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Accessing Your Files in the Cloud Can Now Earn Money for App Makers
Cloud storage company Box introduces a novel way for business-centric mobile apps to make money
As more and more personal and business files are stored in cloud services, there’s something of a war going on between companies bidding to be the one place that stores everyone’s stuff. Dropbox is probably the best known, but Google, Apple and business-centric Box are all scrapping over your digital possessions.
Box has now introduced a new tactic in the fight, one that introduces a new twist to the economics of mobile apps. Under a scheme with the grammar-defying name of $rev, if an app leads to a person at a company that pays for Box accessing their files, the app maker gets paid. The recurring payout per user scales up the more a person uses their files, up to a maximum of 15 percent of the monthly fee for one Box user, typically between $10 and $35 a month.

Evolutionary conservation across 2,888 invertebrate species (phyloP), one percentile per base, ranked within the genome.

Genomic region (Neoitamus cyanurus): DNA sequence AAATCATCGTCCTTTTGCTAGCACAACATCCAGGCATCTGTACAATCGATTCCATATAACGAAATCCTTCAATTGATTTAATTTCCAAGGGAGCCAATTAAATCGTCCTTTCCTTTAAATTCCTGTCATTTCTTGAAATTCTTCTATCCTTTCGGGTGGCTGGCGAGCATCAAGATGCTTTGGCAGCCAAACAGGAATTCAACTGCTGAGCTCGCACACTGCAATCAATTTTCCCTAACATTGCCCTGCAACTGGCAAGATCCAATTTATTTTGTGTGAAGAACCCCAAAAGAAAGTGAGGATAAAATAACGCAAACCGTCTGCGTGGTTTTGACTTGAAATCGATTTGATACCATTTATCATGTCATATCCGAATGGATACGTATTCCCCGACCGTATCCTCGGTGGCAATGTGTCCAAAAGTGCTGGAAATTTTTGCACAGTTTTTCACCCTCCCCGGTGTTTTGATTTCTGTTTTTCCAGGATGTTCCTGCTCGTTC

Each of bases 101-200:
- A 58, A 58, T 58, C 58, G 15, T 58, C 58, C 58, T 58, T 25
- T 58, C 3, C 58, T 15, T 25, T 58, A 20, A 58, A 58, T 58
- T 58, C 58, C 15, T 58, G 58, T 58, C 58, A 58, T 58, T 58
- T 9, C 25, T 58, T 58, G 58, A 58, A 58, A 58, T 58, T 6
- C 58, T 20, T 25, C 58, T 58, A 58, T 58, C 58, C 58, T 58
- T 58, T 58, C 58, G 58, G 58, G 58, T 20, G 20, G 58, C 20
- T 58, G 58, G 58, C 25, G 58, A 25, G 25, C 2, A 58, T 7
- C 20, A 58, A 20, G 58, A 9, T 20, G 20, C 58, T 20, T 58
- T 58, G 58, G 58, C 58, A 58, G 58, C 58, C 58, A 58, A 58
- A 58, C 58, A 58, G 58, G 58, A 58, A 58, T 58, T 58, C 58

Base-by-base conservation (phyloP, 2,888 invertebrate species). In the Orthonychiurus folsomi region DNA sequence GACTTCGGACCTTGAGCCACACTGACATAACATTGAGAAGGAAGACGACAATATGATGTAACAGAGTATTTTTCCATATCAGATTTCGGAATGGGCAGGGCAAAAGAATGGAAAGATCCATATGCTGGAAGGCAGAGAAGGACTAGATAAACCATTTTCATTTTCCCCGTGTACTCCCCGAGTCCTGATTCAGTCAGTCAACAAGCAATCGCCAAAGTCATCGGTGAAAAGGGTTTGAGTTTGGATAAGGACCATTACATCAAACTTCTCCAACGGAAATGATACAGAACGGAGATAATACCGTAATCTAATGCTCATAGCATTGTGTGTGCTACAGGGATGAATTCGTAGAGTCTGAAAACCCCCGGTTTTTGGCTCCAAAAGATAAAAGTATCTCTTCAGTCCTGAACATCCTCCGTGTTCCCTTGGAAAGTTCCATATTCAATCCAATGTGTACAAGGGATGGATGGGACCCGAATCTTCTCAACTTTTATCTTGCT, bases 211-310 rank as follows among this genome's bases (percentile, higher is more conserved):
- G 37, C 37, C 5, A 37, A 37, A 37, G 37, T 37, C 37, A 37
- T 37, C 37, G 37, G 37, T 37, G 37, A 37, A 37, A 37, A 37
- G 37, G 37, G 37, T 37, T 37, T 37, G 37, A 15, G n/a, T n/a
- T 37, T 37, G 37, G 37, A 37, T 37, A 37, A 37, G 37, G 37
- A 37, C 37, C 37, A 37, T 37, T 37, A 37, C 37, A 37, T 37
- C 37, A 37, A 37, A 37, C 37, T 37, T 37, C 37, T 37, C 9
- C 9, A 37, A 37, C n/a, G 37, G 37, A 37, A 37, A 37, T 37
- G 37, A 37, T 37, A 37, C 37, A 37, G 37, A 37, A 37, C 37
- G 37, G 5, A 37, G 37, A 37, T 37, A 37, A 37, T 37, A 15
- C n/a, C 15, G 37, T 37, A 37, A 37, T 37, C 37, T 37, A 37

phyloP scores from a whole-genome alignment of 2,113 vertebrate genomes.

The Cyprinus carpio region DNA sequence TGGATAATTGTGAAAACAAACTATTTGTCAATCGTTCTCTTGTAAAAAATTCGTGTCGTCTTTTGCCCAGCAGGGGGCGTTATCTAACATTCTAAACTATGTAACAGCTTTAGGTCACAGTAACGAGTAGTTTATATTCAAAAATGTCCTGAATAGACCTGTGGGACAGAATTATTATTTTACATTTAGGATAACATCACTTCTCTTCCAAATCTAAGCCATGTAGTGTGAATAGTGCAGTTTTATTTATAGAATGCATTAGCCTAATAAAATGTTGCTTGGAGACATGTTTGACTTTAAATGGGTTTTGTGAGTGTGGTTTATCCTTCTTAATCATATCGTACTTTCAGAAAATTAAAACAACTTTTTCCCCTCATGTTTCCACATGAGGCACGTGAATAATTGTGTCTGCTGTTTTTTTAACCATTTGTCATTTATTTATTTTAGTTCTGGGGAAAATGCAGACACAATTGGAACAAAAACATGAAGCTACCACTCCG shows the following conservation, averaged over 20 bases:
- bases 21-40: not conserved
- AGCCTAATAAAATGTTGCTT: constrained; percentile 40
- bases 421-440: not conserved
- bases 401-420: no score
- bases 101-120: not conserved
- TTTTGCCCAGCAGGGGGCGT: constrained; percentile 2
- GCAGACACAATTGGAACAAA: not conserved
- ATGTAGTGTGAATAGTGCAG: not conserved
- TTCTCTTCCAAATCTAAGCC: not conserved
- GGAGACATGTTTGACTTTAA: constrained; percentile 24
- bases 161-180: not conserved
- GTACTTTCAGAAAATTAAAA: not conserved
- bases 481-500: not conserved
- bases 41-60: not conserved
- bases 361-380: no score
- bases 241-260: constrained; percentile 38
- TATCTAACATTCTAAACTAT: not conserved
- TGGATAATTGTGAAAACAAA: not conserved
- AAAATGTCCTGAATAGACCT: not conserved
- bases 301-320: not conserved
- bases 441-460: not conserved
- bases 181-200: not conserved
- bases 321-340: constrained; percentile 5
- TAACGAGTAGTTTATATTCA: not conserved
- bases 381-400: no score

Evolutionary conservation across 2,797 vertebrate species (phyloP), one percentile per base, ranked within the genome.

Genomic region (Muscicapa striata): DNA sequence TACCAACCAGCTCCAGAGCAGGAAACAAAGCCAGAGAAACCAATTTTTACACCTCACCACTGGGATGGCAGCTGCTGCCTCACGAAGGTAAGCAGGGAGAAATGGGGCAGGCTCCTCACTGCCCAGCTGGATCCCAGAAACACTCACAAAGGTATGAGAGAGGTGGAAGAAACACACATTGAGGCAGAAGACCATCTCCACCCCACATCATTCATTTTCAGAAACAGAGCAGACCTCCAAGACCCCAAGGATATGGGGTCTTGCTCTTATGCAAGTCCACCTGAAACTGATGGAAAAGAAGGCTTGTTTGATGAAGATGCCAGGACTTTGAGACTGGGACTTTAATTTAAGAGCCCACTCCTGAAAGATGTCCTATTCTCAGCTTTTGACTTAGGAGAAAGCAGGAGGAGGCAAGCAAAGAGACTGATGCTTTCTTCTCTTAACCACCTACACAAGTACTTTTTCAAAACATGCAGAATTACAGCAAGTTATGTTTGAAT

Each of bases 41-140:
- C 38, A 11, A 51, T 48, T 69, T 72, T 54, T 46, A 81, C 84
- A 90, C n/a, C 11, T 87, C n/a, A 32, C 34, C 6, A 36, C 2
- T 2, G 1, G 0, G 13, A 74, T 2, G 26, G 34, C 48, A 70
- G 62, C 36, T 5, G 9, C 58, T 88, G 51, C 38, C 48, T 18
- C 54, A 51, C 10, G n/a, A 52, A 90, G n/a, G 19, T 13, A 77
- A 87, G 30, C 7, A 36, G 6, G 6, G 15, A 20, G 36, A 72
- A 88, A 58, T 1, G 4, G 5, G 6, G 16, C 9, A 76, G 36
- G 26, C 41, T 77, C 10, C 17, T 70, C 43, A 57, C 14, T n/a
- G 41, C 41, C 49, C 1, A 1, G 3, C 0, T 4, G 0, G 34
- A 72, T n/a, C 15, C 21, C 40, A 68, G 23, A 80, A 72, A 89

For all their popularity, it is notoriously difficult for mobile apps to earn money and Box’s proposal may be tempting to some developers. Few apps can attract many buyers if priced higher than a few dollars for a one-off download, and ads aren’t generally an option for work-centric apps. The chart below, from app-tracking company Distimo, nicely illustrates where most of the money in mobile apps is today.
“In the [app] marketplaces, the vast majority of revenue and value is going to games and social entertainment apps,” says Aaron Levie, Box CEO and cofounder, “we think this is an easier way for app developers to make money, there’s going to be a new revenue stream overnight.”Levie likens the new model to the way that media streaming services such as Spotify or Netflix pay money to the owners of music and other content that users consume.
Of course, Box isn’t just doing this to improve the lot of mobile app makers. Rather the goal is to encourage developers to make it easy for Box users to access their files, which in turn will make the company’s storage more attractive. However, Levie concedes that other companies – such as Microsoft, Google or Dropbox – could copy his model, leading to something of a bidding war over luring app makers. “I think we will see more of this,” he says, a prediction that, if it comes true, could make the economics of mobile apps quite different.
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